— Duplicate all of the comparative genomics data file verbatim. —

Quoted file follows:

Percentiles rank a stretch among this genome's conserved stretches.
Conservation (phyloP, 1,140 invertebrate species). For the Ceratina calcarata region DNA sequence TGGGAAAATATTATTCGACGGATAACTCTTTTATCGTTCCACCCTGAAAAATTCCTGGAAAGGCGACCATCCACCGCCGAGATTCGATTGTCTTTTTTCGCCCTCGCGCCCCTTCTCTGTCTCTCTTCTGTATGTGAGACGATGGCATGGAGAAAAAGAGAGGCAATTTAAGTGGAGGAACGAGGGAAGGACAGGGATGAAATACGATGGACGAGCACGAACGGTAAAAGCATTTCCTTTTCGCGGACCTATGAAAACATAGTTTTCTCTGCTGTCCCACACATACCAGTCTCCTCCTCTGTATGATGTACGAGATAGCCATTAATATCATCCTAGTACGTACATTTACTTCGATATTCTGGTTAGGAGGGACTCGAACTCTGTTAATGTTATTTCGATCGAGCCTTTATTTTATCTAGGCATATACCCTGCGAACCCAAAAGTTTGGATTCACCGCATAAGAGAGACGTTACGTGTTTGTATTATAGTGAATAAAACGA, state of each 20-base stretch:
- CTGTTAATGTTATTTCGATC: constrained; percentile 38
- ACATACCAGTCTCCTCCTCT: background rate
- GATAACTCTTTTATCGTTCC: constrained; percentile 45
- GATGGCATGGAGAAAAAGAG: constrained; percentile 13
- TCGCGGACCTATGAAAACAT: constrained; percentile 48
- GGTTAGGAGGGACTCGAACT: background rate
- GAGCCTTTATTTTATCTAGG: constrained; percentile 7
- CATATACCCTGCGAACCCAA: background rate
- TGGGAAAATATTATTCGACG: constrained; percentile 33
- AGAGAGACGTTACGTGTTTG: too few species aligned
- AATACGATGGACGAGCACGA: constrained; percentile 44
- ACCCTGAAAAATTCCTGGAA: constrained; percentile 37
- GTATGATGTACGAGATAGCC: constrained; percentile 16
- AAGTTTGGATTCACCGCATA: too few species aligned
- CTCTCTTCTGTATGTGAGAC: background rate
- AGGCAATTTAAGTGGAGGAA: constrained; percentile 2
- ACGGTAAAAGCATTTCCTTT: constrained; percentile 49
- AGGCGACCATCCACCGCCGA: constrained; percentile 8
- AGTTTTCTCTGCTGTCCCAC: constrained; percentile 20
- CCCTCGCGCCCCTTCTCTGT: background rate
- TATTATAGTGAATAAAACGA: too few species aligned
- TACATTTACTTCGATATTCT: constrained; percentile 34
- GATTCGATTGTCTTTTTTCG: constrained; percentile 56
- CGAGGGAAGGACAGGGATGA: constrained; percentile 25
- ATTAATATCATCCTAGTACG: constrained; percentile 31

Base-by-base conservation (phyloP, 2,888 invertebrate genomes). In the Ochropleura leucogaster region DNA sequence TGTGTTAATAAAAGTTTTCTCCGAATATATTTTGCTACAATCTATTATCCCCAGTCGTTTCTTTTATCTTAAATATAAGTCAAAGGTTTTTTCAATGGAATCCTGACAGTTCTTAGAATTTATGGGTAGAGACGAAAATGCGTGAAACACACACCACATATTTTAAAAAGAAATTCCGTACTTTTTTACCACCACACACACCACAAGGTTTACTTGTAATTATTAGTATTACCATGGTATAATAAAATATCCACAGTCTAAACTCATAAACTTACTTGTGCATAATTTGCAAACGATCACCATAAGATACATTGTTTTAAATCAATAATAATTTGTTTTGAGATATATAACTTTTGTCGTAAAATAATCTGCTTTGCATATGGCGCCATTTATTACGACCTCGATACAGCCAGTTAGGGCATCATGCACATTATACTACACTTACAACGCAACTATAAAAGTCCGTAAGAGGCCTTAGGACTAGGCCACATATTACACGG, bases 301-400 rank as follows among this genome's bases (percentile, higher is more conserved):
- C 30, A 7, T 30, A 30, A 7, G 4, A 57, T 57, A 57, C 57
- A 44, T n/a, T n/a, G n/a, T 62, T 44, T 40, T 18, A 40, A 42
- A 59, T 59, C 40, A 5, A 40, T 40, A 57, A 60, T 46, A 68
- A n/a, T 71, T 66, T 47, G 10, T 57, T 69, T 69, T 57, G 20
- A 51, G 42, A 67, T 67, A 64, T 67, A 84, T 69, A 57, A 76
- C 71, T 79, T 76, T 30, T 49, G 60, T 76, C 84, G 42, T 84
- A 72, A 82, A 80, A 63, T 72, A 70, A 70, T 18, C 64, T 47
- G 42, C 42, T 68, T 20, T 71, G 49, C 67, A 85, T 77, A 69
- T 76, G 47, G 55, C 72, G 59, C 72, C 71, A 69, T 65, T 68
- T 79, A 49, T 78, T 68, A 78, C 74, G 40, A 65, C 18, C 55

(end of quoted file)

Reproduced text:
Percentiles rank a stretch among this genome's conserved stretches.
Conservation (phyloP, 1,140 invertebrate species). For the Ceratina calcarata region DNA sequence TGGGAAAATATTATTCGACGGATAACTCTTTTATCGTTCCACCCTGAAAAATTCCTGGAAAGGCGACCATCCACCGCCGAGATTCGATTGTCTTTTTTCGCCCTCGCGCCCCTTCTCTGTCTCTCTTCTGTATGTGAGACGATGGCATGGAGAAAAAGAGAGGCAATTTAAGTGGAGGAACGAGGGAAGGACAGGGATGAAATACGATGGACGAGCACGAACGGTAAAAGCATTTCCTTTTCGCGGACCTATGAAAACATAGTTTTCTCTGCTGTCCCACACATACCAGTCTCCTCCTCTGTATGATGTACGAGATAGCCATTAATATCATCCTAGTACGTACATTTACTTCGATATTCTGGTTAGGAGGGACTCGAACTCTGTTAATGTTATTTCGATCGAGCCTTTATTTTATCTAGGCATATACCCTGCGAACCCAAAAGTTTGGATTCACCGCATAAGAGAGACGTTACGTGTTTGTATTATAGTGAATAAAACGA, state of each 20-base stretch:
- CTGTTAATGTTATTTCGATC: constrained; percentile 38
- ACATACCAGTCTCCTCCTCT: background rate
- GATAACTCTTTTATCGTTCC: constrained; percentile 45
- GATGGCATGGAGAAAAAGAG: constrained; percentile 13
- TCGCGGACCTATGAAAACAT: constrained; percentile 48
- GGTTAGGAGGGACTCGAACT: background rate
- GAGCCTTTATTTTATCTAGG: constrained; percentile 7
- CATATACCCTGCGAACCCAA: background rate
- TGGGAAAATATTATTCGACG: constrained; percentile 33
- AGAGAGACGTTACGTGTTTG: too few species aligned
- AATACGATGGACGAGCACGA: constrained; percentile 44
- ACCCTGAAAAATTCCTGGAA: constrained; percentile 37
- GTATGATGTACGAGATAGCC: constrained; percentile 16
- AAGTTTGGATTCACCGCATA: too few species aligned
- CTCTCTTCTGTATGTGAGAC: background rate
- AGGCAATTTAAGTGGAGGAA: constrained; percentile 2
- ACGGTAAAAGCATTTCCTTT: constrained; percentile 49
- AGGCGACCATCCACCGCCGA: constrained; percentile 8
- AGTTTTCTCTGCTGTCCCAC: constrained; percentile 20
- CCCTCGCGCCCCTTCTCTGT: background rate
- TATTATAGTGAATAAAACGA: too few species aligned
- TACATTTACTTCGATATTCT: constrained; percentile 34
- GATTCGATTGTCTTTTTTCG: constrained; percentile 56
- CGAGGGAAGGACAGGGATGA: constrained; percentile 25
- ATTAATATCATCCTAGTACG: constrained; percentile 31

Base-by-base conservation (phyloP, 2,888 invertebrate genomes). In the Ochropleura leucogaster region DNA sequence TGTGTTAATAAAAGTTTTCTCCGAATATATTTTGCTACAATCTATTATCCCCAGTCGTTTCTTTTATCTTAAATATAAGTCAAAGGTTTTTTCAATGGAATCCTGACAGTTCTTAGAATTTATGGGTAGAGACGAAAATGCGTGAAACACACACCACATATTTTAAAAAGAAATTCCGTACTTTTTTACCACCACACACACCACAAGGTTTACTTGTAATTATTAGTATTACCATGGTATAATAAAATATCCACAGTCTAAACTCATAAACTTACTTGTGCATAATTTGCAAACGATCACCATAAGATACATTGTTTTAAATCAATAATAATTTGTTTTGAGATATATAACTTTTGTCGTAAAATAATCTGCTTTGCATATGGCGCCATTTATTACGACCTCGATACAGCCAGTTAGGGCATCATGCACATTATACTACACTTACAACGCAACTATAAAAGTCCGTAAGAGGCCTTAGGACTAGGCCACATATTACACGG, bases 301-400 rank as follows among this genome's bases (percentile, higher is more conserved):
- C 30, A 7, T 30, A 30, A 7, G 4, A 57, T 57, A 57, C 57
- A 44, T n/a, T n/a, G n/a, T 62, T 44, T 40, T 18, A 40, A 42
- A 59, T 59, C 40, A 5, A 40, T 40, A 57, A 60, T 46, A 68
- A n/a, T 71, T 66, T 47, G 10, T 57, T 69, T 69, T 57, G 20
- A 51, G 42, A 67, T 67, A 64, T 67, A 84, T 69, A 57, A 76
- C 71, T 79, T 76, T 30, T 49, G 60, T 76, C 84, G 42, T 84
- A 72, A 82, A 80, A 63, T 72, A 70, A 70, T 18, C 64, T 47
- G 42, C 42, T 68, T 20, T 71, G 49, C 67, A 85, T 77, A 69
- T 76, G 47, G 55, C 72, G 59, C 72, C 71, A 69, T 65, T 68
- T 79, A 49, T 78, T 68, A 78, C 74, G 40, A 65, C 18, C 55